In addition, a three-dimensional finite element (FE) simulation was conducted under ABAQUS 6.10/Explicit code to analyse the stress distribution during stretch forming. The FE model consisted of four components: a punch, a lower die, a holder, and a blank sheet. The tool components, i.e., punch, die and holder, were considered to be analytical rigid bodies. Only one quarter of the blank sheet was modeled considering symmetrical boundary conditions of Erichsen test. The blank was meshed with 4-node reduced integration shell element, 4SR. There were 5 integration points through thickness direction in an element. Mesh size of 0.8 mm along radial direction was adopted. The lower die was fixed in all directions and the punch was moved following the prescribed displacement condition. A constant holding force of 10 kN to the holder was applied. Coulomb’s constant friction law was assumed and the friction constant between the tool components and blank was assumed as 0.1. The elastic modulus and Poisson’s ratio used were 45 GPa and 0.25, respectively. For simplicity, isotropic hardening law was assumed and Voce hardening law was adopted. To take into account the anisotropy of ZX11 alloy, non-quadratic anisotropic yield function, Yld2000-2d, was used.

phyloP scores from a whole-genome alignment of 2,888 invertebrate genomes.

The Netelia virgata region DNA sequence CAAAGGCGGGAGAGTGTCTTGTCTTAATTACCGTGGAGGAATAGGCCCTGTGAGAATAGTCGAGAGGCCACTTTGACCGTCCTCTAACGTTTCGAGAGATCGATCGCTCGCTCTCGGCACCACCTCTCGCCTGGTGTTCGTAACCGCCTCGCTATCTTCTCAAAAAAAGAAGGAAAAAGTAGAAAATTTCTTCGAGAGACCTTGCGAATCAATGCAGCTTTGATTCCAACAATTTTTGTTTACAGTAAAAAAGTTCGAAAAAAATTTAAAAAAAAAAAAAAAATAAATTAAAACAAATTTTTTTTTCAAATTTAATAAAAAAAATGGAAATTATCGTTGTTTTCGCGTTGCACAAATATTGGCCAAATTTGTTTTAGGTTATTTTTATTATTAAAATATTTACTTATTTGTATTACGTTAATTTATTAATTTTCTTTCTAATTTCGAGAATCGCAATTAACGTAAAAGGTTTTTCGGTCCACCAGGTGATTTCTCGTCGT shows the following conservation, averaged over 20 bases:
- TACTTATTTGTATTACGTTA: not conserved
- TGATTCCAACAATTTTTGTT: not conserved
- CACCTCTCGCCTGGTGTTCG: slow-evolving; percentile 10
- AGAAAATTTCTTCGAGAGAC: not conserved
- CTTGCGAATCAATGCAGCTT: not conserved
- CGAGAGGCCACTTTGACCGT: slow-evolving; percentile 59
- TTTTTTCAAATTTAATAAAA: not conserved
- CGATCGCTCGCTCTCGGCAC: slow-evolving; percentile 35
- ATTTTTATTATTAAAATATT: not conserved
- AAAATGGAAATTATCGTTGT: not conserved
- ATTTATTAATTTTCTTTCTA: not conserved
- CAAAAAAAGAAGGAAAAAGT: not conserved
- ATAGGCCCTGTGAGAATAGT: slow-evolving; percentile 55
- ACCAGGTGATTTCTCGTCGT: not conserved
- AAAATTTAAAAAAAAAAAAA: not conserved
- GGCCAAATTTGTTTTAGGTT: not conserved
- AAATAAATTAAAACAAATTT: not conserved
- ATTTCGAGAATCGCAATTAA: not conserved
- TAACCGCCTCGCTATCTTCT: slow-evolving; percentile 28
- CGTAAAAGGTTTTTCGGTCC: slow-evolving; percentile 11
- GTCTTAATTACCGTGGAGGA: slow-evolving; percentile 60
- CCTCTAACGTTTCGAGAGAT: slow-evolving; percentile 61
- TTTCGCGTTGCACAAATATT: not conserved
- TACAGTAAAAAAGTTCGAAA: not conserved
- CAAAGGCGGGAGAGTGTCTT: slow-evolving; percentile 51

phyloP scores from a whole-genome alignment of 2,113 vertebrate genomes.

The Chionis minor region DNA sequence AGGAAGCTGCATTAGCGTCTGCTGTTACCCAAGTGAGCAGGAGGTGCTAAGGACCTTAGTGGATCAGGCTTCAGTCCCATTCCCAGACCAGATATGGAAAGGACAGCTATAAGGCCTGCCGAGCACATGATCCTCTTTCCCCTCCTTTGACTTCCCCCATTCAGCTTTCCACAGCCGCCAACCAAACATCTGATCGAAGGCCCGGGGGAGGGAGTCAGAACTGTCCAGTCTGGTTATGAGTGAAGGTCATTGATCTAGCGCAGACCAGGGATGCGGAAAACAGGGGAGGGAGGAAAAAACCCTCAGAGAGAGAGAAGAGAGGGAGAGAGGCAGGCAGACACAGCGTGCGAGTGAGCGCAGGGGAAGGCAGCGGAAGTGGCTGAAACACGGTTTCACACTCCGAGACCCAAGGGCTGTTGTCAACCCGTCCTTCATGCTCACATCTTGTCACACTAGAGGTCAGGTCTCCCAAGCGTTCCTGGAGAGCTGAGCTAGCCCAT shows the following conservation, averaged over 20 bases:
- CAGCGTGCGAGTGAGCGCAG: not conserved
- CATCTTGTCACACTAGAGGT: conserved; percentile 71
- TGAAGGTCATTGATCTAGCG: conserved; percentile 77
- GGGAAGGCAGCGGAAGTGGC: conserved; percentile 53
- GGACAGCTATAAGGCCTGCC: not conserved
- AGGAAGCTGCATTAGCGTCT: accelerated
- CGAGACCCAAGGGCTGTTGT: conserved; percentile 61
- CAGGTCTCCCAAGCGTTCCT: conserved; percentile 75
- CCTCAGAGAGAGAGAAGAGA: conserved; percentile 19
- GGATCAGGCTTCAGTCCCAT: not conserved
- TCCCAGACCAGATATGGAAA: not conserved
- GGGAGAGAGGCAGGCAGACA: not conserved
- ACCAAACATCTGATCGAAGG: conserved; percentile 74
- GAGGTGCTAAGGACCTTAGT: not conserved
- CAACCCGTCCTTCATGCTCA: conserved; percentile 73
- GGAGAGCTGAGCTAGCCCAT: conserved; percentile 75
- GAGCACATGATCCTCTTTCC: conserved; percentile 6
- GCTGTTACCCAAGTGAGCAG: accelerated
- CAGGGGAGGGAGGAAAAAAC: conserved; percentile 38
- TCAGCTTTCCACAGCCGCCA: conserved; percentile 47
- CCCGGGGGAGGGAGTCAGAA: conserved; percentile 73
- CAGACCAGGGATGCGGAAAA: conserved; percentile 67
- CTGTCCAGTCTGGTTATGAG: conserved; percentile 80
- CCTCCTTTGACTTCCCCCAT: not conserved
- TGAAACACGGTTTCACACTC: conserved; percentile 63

Additional Information

How to cite this article: Suh, B.-C. et al. Twinning-mediated formability in Mg alloys. Sci. Rep. 6, 22364; doi: 10.1038/srep22364 (2016).

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Acknowledgements

This work was supported by the WPM Program funded by the Ministry of Industry, Trade and Energy, Korea. The authors thank Dr. H.J. Bong for conducting the finite element simulation.

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B.C.S. and N.J.K. designed experiments; B.C.S., J.H.K. and M.S.S. carried out experiments; B.C.S., J.H.K., J.H.H. and M.S.S. interpreted the results; B.C.S. and N.J.K. wrote the paper with feedback from all co-authors.

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Correspondence to Nack J. Kim.

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Suh, BC., Kim, J., Hwang, J. et al. Twinning-mediated formability in Mg alloys. Sci Rep 6, 22364 (2016). https://doi.org/10.1038/srep22364